Some time ago I finished first vehicle for my project “Stranger Worlds”.
Vehicle’s codename – Thor.
During development, I solved on of the biggest problem for me - how to make materials for a complex asset with hundreds of parts and achieve a clean result. Before that, I used two different approaches in texturing – unique textures for unique assets and texture atlases for environments. But unique textures mean that I should make around 5-10 materials for such vehicle, each one containing at least three 4K textures to achieve proper texture distribution. Making texture atlases is also not a good approach due to tight UV.
So I decided to develop new (for me) texturing workflow, which will give me an ability to texture complex assets with very tight UVs by using only one material.
It’s all started from block-out. I also tried to test vehicle in UE4 as early as possible, because vehicle system in UE4 is really complicated and even if you have one wrong joint orientation or wrong collision between parts, your vehicle won't be able to move or you will see a bunch of other problems. So it's important to fixate main design as soon as possible to prevent lots of bugs and changes later.
I decided from start not to bake any maps, so I had to found another way to add small details to the model. In UE4 it’s possible to use normal decals, so I made a simple plane mesh, paint normal decals on it in Substance Painter 2, then export a normal texture to Maya LT and cut plane into separate pieces, which I can use as decals to provide small details on the model.
Then I started to add details to my model block-out. Because it’s a vehicle for the game, which is not using normal maps, it was hard to keep enough details while keeping the smallest possible number of polygons.
After I became happy with my model, I started to make UV for the vehicle. It’s a pretty boring task, which took around 3 hours. Usually, I’m hiding all similar parts and then unwrapping unique parts of a mesh. Then I’m using texel density script and packing all unique UV islands in 0-1 space. After that I copying UV to hidden mesh. As a result, I’ve got something like this. Not the best packing, but because I’m making my game all alone, speed is the most crucial thing, so I simply can’t be a perfectionist.
If your model is a static object, then you can use simple automatic unwrapping and use tri-planar mapping in UE4. But because my vehicle has a rig, attached to it, I have to make a proper UV, because tri-planar mapping gives some artifacts for skeletal meshes in UE4, when they moves and I still don’t know how to fight with it. Even though, for most assets, tri-planar mapping will save you a lot of time.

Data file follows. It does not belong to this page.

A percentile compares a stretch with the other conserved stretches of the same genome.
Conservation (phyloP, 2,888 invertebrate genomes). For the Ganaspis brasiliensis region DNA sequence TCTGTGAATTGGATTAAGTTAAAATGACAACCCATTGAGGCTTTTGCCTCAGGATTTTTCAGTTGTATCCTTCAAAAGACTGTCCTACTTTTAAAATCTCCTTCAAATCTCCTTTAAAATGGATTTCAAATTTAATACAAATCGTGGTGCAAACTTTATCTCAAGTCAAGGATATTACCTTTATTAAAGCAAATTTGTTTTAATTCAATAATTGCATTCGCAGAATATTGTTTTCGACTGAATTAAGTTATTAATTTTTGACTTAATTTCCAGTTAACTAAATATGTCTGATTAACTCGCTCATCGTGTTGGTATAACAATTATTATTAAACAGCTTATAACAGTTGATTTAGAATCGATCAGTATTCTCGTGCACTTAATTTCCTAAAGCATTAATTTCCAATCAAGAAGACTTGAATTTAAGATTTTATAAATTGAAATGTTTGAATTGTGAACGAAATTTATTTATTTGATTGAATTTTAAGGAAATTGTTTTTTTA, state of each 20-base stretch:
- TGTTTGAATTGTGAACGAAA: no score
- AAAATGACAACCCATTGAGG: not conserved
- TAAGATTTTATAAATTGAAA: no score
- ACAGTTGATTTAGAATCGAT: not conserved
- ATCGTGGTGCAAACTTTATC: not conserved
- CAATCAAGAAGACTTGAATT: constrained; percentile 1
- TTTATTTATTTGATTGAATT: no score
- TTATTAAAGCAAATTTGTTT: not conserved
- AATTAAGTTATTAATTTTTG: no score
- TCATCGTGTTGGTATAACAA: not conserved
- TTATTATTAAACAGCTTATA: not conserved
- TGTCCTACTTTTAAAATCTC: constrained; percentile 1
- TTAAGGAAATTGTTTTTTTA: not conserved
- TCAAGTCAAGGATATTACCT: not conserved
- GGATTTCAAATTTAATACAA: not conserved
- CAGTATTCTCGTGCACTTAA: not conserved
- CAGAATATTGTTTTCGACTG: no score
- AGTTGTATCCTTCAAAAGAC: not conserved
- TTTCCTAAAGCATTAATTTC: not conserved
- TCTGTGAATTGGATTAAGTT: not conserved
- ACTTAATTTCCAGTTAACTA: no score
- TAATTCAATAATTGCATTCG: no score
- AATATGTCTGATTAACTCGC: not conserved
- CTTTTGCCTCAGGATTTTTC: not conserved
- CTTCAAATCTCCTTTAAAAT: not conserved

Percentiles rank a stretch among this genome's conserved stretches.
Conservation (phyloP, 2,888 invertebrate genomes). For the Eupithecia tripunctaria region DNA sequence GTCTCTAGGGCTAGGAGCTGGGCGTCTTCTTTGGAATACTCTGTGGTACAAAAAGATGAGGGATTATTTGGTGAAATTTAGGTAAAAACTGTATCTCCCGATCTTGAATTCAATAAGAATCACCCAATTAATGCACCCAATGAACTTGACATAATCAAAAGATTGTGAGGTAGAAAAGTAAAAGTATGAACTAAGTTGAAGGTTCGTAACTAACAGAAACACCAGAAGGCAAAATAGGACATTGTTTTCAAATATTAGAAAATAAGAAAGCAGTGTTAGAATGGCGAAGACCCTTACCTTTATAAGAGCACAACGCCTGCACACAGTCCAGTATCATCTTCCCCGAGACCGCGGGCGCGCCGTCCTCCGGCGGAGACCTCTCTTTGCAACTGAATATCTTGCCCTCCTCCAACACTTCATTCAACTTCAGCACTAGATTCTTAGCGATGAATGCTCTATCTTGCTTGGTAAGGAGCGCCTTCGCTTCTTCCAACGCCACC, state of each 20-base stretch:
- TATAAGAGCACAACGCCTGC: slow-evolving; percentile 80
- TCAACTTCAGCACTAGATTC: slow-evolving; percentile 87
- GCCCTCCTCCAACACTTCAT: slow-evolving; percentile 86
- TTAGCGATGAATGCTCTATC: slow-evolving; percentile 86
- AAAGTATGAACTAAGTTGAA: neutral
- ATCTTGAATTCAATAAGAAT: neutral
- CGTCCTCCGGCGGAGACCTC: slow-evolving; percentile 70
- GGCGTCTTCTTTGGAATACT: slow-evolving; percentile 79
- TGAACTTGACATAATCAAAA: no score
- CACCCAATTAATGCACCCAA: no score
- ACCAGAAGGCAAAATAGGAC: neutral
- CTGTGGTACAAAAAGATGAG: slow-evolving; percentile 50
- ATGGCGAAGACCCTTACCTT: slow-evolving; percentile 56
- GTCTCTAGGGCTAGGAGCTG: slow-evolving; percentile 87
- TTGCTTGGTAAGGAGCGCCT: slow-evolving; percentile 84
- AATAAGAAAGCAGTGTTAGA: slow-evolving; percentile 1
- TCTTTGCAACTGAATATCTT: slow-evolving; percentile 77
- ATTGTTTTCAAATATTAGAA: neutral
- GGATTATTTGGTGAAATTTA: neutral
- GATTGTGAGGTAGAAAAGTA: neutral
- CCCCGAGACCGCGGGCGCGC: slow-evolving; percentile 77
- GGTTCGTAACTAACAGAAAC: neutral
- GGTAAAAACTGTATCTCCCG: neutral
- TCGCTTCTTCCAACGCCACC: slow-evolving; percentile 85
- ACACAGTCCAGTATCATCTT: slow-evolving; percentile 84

After I made an UV, I started to draw masks in Substance Painter 2. I used custom channels to draw 3 masks in additional to the base material. It’s possible to draw more masks, but in case of this model, I simply didn’t need more. If you don’t have tight UV, like in this model, you can use smart masks to add additional effects like dirt or scratches and use this mask later in UE4. But in my case, I could draw masks only on the whole UV islands or objects, so proper unwrapping was a key to good material distribution.
When I finished with masks, I started to develop proper material in UE4. I decided to use a layered materials with tiled textures, so tight UV won't be a bottleneck anymore. I wrote a universal master material, which allows to quickly texture any asset by using masks from SP2. I also wrote a universal material layer function, which works with packed maps from SP2. It’s also possible to add additional effects to layers, like noise masks or tune existing maps to achieve the desired effect. Now I have a library of 120+ tiled materials (each one has three 2K textures), 50+ noise masks (can be applied per layer to add more details), 100+ normal/emissive decals (which all stored in 1 texture) in my project at this moment. I can reuse them in many game assets, instead of making unique textures per each asset, so I can save a lot of memory because of that.
You might have heard that layered materials are quite expensive after you read official UE documentation. I guess it can be true, especially for small assets or for mobile games. However, shader complexity even for material with 7 layers looks green. Moreover, I know that layered materials are used in Paragon for texturing characters, so I guess it's fine to use them for complex assets.
When material has been ready, I started to experiment with its parameters and try different textures to get a proper look of the vehicle.
Such workflow gives you an ability to easily implement In-Game asset customization, so the player can change materials on the fly.
After that, I tested vehicle in different environments to be sure that materials look good in different lighting scenarios.
At this moment, the biggest bunch of work with this vehicle has been completed and I’m happy with result. I’m planning to use this workflow for other complex assets – starships, big objects (probably will use distance-based texture tiling, like I did for landscapes) and maybe for some complex unique props in environments. Thanks for reading.